For new readers

To get an idea of what I'm trying to do and why I think it's possible, check out the following entries, they'll help get you up to speed.

Saturday, February 12, 2011

planning a day - tempo workouts

these workouts offer a consistent weekly dose of race type suffering.  granted you won't be quite going race pace for the distance of your training session, but you should always be going faster than race pace for the distance you're training for - maybe significantly faster.  Tempo sessions also take alot of mental work, and after big races or time off, i've always eased back into them. I'll usually use as a starting point for pacing my best previous effort of some distance (peak pace) - for example, i currently consider my peak pace for running to be 9 miles in an hour (6:40 per mile pace).  Whenever i start getting serious about running after a hiatus, i'll look to approach this speed during my first real tempo workout back, even if only for a brief period.  A typical 'first' workout might look something like 2 mile warm up (WU), 2 mile tempo (6:40 pace), 3 mile easier (7:30 pace).  The next tempo session would build on this one, perhaps having a 1 mile warm up, 2 mile tempo, one mile easier, and 2 miles tempo, and one mile warm down.  eventually, the lions share - or even all - of time during a tempo workout will be spent at or near 'peak' pace.

Ultimately, i find that using the three hour a week program i'm pretty much always in good enough shape to reach my previous peak levels in any particular discipline in about 6-8 weeks of focused training (although i don't always have that long between events).  Although i'm sure i could get faster, i think that my current 'peak' level is pretty close to my potential (at least as far as running goes) based on this type of program.  Perhaps i could improve so that i was running 10 miles at a 6:30 per mile pace or something, but this would likely involve more sustained periods (12 weeks?  16?) with less cross training - and the truth of it is that i typically have some big race or trip planned that is difficult enough that it requires significant recovery afterwords - these races or trips act as sort of a reset button for me.  successive endeavors usually involve different disciplines and so at this point i'm pretty content at where my peak levels seem to be.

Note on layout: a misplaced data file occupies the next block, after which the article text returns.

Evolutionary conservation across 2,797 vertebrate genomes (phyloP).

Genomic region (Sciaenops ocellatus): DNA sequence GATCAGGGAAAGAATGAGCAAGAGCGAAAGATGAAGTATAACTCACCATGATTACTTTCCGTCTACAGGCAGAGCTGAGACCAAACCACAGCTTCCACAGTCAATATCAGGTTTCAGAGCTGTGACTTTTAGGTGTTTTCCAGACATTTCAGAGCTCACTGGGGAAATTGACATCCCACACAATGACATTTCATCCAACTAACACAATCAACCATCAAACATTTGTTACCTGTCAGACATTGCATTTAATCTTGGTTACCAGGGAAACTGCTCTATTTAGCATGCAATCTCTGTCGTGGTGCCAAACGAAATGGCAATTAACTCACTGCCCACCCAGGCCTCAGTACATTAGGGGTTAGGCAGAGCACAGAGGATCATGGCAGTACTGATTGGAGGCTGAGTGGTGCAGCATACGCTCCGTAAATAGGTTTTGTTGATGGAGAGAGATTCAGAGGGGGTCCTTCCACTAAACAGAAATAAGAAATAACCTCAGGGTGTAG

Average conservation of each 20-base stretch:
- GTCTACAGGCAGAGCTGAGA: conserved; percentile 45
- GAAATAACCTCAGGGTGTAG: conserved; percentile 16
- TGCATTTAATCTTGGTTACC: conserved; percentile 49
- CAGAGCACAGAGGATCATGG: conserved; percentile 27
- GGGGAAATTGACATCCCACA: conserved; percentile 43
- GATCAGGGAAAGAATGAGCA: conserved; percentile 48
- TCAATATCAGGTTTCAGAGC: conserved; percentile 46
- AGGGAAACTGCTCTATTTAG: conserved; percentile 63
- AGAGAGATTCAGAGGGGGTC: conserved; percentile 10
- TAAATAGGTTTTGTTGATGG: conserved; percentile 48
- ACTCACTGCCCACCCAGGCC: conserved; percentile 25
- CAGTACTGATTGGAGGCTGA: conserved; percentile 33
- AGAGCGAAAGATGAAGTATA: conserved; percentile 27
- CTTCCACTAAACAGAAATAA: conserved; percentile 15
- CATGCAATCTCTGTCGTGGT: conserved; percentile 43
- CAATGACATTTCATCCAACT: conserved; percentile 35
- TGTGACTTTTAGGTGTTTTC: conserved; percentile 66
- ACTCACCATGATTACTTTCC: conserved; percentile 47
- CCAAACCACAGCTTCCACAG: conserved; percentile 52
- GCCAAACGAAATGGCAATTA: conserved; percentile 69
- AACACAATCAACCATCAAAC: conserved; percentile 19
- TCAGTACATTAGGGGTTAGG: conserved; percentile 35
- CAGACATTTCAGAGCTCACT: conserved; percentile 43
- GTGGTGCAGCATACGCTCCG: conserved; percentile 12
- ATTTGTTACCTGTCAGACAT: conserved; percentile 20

One key point that remains to be made about tempo workouts is how hard to work during non-tempo intervals.  It is important to allow the warm-up to build quickly into a solid effort (Zone 2/3) and to keep all non-tempo intervals squarely in Zone 2 or above.  Zone 2 can be thought of as the pace you'd be spending most of your time in if you were to go out and race a marathon at your current fitness.  In my sample workouts above, it's clear that 'easier' doesn't mean easy.  The work intervals should feel rather difficult, so much so that you're very happy when they are over.  by not letting your heart rate drop back into Zone 1 you're physiologically and psychologically teaching yourself to recover at higher levels of effort.  The payoff is that over time, Zone 2 will become 'easy' - because this is the slowest pace you ever run in training.  During the initial period of time when i applied these principals to my running, not only did i get faster at the top end, but i also got faster at the bottom end, and disproportionately so (my top end mid distance pace went from about 7:40 to 6:40 while my 'slow' mid distance pace went from about 9 minutes per mile to 7:30).  In the context of major endurance efforts, this is huge - as your 'easy' pace is where you're going to spend most of your time during an ultra distance race.  if you're comfortable physically and mentally in Zone 2, you're going to just move that much faster.  

No comments:

Post a Comment